to the third stage, during which the average decline of the
piezometric surface was about 1.5 m/yr.
[53] The evolution of static water levels at wells P3, P10,
and P13 of the Santa Catarina wells according to DDF data
is presented in Figure 9 for the 19852005 period. These
water levels were corrected from benchmark elevation data
for the year in which they were measured, because well
casings are cut periodically as they grow in association with
the subsidence process.
[54] A total hydraulic head decline of 25 m occurred in
this 20 year period, representing an additional head decline
of 18 m since 1991, and indicating that the flow system
continues under transient conditions. The average annual
decline in the aquifer piezometric surface has continued at a
rate of 1.5 m, and the general trend of annual decreases in
the aquifer piezometric surface in the three wells indicates
that the flow system has not yet reached steady-state
hydraulic conditions.
[55] Figure 10 shows the average vertical profiles in the
aquitard for two of the monitoring locations in 2006. At
location NP2, basalt is not present in the layer that overlies
the granular aquifer and the lacustrine sediments are nearly
140 m thick. In the upper 50 m, hydrostatic conditions still
prevail in the aquitard, indicating little or no influence from
depressurization in the underlying aquifer (Figure 10a). It is
likely that these hydrostatic conditions represent the
hydraulic state that existed throughout the entire thickness
of the aquitard at this site prior to the commencement of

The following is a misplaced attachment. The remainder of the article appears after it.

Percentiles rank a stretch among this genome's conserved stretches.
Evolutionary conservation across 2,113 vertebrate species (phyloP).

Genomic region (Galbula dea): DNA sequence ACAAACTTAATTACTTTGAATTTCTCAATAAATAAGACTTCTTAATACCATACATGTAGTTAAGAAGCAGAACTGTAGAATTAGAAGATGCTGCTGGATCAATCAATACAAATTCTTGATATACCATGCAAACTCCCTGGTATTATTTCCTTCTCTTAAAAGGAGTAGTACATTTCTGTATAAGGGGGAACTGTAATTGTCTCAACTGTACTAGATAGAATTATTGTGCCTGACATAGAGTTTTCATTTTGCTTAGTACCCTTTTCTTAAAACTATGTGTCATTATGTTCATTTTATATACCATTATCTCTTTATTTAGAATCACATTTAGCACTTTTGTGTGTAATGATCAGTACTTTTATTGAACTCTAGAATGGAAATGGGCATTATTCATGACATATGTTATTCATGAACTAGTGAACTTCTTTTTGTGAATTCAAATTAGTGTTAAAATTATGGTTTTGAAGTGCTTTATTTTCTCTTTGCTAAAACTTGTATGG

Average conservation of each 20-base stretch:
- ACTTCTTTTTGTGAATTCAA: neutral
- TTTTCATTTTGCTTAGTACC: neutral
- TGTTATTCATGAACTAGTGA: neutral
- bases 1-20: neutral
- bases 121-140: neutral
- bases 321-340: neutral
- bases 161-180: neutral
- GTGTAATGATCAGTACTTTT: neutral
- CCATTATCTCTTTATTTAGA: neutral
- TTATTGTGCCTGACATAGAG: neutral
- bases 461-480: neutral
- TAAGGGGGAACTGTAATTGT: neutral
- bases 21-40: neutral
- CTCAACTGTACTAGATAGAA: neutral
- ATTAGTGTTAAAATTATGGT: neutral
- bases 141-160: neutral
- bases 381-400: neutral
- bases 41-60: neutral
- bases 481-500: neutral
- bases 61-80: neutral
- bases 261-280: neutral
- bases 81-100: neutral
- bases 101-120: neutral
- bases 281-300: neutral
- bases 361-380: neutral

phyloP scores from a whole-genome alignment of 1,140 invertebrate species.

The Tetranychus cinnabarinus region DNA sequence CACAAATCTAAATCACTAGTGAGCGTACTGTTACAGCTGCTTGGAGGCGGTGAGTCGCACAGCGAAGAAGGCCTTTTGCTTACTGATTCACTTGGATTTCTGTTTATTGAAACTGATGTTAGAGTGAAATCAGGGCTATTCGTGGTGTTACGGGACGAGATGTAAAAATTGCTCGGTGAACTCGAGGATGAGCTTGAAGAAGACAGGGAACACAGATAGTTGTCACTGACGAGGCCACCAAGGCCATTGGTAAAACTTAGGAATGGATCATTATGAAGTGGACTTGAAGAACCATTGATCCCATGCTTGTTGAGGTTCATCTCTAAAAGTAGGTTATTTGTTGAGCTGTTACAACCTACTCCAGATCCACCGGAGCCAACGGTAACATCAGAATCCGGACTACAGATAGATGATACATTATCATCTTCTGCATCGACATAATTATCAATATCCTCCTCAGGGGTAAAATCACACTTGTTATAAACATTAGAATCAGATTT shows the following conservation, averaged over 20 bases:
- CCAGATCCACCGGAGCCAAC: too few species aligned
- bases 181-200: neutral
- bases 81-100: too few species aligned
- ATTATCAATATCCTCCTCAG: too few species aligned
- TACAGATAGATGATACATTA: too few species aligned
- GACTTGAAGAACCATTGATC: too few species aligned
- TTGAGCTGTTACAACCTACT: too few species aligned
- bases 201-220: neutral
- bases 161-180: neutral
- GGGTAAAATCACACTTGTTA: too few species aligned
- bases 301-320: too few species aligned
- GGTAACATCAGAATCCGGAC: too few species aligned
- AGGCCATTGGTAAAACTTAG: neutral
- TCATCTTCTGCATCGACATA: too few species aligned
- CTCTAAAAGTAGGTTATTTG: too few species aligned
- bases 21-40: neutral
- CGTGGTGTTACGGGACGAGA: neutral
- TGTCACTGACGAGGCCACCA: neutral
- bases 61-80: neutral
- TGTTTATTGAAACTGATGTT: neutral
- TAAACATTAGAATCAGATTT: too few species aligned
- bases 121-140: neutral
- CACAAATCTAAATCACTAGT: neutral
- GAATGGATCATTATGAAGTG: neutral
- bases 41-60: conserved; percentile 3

pumping from the regional aquifer system. Below 50 m,
progressively increasing downward flow gradients have
existed since 1991, indicating that pore pressures in the
bottom 100 m of the aquitard have decreased as a result of
aquifer pumping. The hydraulic head profile at the NP2 site
is clearly in a transient state. Pore pressures will continue
to decrease with time and this decline will propagate itself
vertically upward through the entire thickness of the
aquitard.
[56] Vertical hydraulic head profiles measured at site
NP3, where the aquitard is the thickest (300 m), indicate
that no changes in the neutral vertical gradients in the upper
85 m of the sequence (Figure 10b). This illustrates once
again that where the aquitard is relatively thick (>100 m) the
depressurization effects of pumping are not yet detectable
Figure 7. (a) Evolution of land subsidence along the Santa
Catarina Well Field and (b) decline in ground surface
elevation between 1960 and 2006 at four monitoring sites
(19851991 data by Ortega et al. [1999]).
10 of 15
W01513 ORTIZ-ZAMORA AND ORTEGA-GUERRERO: LONG-TERM LAND SUBSIDENCE W01513
throughout the entire unit, and that conditions similar to
those that prevailed prior to the commencement of pumping
persist in the upper portion of the aquitard.
[57] Hydraulic head data suggest that the aquifer-aquitard
system in the Chalco Basin is evolving hydraulically in a
very dynamic fashion, a condition that will likely continue
well into the future as long as heavy groundwater extraction
continues. Downward groundwater flow conditions current-
ly exist in the aquitard within 100 m of the aquifer-
aquitard interface and will continue to increase and expand
throughout the lacustrine plain.
5.5. Numerical Modeling
[58] Sites NP2 and NP3 were selected as the basis for